Article Text


Women's decision making about hormone replacement therapy balanced being in control with fear, uncertainty, and dislike of medications
  1. Karen Moore Schaefer, RN, DNSc
  1. Assistant Professor for Nursing Temple University, College of Allied Health Philadelphia, Pennsylvania, USA

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QUESTION: What is the process women go through when deciding whether to begin hormone replacement therapy (HRT) (either oestrogen and progesterone or oestrogen alone)?


Qualitative study using individual interviews and focus groups.


Community study in Stockton-on-Tees, UK.


1649 women aged 20–69 years who were part of 8 general practices were sent questionnaires on their attitudes and knowledge about health and HRT. 1225 women completed the questionnaire and from these women, a stratified random sample was drawn to identify 17 women who were interviewed and 25 women who participated in 1 of 5 focus groups. All women who were interviewed or in the focus groups were white European.


Interviews focused on the women's personal stories and included discussion of general attitudes to health, development of attitudes toward HRT, and what had influenced the HRT decision. Focus groups were held to explore the complex motivations or attitudes around the use of HRT. Information from both processes was analysed using the immersion/crystallisation analysis method. Themes and factors that influenced attitudes to medication in general, and HRT in particular, were identified.

Main findings

Data from the interviews found that 8 women felt they disliked medication in general and they were not taking HRT; 7 women were taking HRT. Regardless of HRT status, women held a wide range of attitudes, both positive and negative, toward HRT. Themes common to all of the women were fear of illness, disability, or death; factors that prompted or increased the fear; how fear was controlled; and what reduced the fear. Fear was linked to attitudes and their own experiences with ill health as well as those of friends and family. Sources of information about HRT were the media, work and social contacts, background and training, and contact with their physicians.

In the focus groups, 4 women were taking HRT and 1 woman was a former user. The theme of control (choice about whether to take any medication including HRT) was identified. Control was somewhat reduced by health factors (eg, family history of osteoporosis or need for a hysterectomy), social attitudes (eg, menopause being the end of active life), and fear and uncertainty. Factors relating to fear and uncertainty were similar in women who were interviewed and those who were in the focus groups. Increased control was attained by finding information, or changing work patterns or other environmental factors.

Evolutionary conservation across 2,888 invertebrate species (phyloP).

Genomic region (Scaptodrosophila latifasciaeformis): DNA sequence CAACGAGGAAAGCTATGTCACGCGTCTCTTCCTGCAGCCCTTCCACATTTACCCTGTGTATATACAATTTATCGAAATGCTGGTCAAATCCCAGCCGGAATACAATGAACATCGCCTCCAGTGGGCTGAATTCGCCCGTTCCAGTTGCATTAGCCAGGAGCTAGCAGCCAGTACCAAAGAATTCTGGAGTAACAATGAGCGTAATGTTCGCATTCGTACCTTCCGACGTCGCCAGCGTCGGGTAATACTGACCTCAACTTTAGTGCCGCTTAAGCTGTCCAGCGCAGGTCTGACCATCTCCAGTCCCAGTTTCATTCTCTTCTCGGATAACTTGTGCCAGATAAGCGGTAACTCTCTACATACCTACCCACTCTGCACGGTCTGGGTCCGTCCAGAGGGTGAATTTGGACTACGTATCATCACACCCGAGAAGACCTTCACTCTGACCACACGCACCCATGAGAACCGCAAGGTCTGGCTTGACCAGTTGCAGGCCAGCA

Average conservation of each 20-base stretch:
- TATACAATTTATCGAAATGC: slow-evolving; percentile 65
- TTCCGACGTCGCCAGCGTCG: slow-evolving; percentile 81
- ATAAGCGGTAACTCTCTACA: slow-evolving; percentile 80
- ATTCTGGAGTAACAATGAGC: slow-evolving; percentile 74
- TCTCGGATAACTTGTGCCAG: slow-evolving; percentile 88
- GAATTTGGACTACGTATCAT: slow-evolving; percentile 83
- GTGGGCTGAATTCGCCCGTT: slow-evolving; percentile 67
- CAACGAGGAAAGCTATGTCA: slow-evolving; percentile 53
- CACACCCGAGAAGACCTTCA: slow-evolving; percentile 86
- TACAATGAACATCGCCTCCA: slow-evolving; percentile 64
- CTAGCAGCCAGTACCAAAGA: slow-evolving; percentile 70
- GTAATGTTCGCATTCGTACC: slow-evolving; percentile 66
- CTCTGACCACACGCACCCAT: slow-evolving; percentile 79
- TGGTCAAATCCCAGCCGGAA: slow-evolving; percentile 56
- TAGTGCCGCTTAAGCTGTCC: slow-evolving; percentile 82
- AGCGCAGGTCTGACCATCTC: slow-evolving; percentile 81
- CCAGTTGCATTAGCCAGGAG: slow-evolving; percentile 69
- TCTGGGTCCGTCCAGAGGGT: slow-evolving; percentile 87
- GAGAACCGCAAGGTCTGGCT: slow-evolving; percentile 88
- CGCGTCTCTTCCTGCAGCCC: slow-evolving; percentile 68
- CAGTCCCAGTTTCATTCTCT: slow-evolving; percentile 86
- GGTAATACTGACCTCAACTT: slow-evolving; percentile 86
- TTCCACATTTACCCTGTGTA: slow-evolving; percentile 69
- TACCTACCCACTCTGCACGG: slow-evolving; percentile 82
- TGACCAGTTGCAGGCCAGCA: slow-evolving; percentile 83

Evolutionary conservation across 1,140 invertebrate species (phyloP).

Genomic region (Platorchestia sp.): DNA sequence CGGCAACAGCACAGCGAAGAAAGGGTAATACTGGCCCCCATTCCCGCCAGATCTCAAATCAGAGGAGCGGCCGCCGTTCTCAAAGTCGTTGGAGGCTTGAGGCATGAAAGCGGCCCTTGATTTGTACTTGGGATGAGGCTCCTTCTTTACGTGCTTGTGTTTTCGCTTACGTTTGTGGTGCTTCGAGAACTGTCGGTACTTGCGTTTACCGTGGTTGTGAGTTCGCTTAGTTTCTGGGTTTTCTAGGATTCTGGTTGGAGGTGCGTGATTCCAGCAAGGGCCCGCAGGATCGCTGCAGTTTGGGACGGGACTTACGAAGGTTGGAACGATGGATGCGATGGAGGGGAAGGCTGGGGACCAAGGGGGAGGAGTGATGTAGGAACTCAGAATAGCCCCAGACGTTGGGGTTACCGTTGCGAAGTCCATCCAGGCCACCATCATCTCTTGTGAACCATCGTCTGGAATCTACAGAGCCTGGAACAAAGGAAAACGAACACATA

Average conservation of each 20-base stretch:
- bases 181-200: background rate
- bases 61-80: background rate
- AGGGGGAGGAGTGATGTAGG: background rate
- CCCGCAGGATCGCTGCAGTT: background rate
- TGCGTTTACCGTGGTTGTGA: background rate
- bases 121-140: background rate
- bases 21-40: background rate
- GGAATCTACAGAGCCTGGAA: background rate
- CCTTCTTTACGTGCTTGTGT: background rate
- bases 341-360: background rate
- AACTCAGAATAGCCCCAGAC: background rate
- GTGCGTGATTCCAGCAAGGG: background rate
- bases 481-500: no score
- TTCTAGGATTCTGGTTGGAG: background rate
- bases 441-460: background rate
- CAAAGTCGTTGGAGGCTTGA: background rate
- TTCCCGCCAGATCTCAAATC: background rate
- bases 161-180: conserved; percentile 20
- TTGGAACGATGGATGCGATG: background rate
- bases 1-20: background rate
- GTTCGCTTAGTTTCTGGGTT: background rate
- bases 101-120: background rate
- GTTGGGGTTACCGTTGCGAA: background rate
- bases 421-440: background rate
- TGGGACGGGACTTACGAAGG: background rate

In deciding whether to begin hormone replacement therapy, women considered and balanced feeling in control, fear and uncertainty related to ill health and personal experiences, and dislike of medications. Media and social contacts were important sources of information.


The research completed by Griffiths provides additional support for the complexity of women's decision making processes when considering the use of HRT. The findings are consistent with previous work on decision making regarding HRT.12 Additionally, Griffiths found that the findings do not completely support the medicalisation of menopause. On the contrary, although the women sought the expert opinion of their physicians, they were more likely to make decisions based on the context within which they lived. This finding stresses the importance of listening to and knowing women as individuals who bring their unique context to every health related decision making process.

Griffith cautions the reader with regard to the interpretation of the findings and the application to practice. Generally, the findings are limited by self selection, a sampling technique that focused on women with strong opinions about HRT, and participant awareness that the individual conducting the interviews and focus groups was a physician. Despite these limitations, the findings do suggest that primary care providers need to attend to women's concerns when considering alternatives for treatment of menopausal symptoms.3 Knowing that the media, experience, social contacts, and physicians influenced the women's decisions can guide interactions between healthcare providers and women. Focused questions will encourage women to discuss what they have learned from these resources, help to clarify misconceptions, and identify the need for additional information. In turn, healthcare providers can attend to the need women have to feel in control of their decisions by supporting their need to make these decisions “by themselves”.

This study raises questions about the influence of attitudes towards medication in general and how these attitudes might influence the women's decision making processes and their ability to follow treatment regimens that may be needed for successful outcomes. Finally, the influence of personal control on the ability of women to experience comfort in their decisions warrants further investigation.


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  • Source of funding: Economic and Social Research Council.

  • For correspondence: Dr F Griffiths, Primary Care Unit, School of Postgraduate Medicine, University of Warwick, Coventry CV4 7AL, UK.

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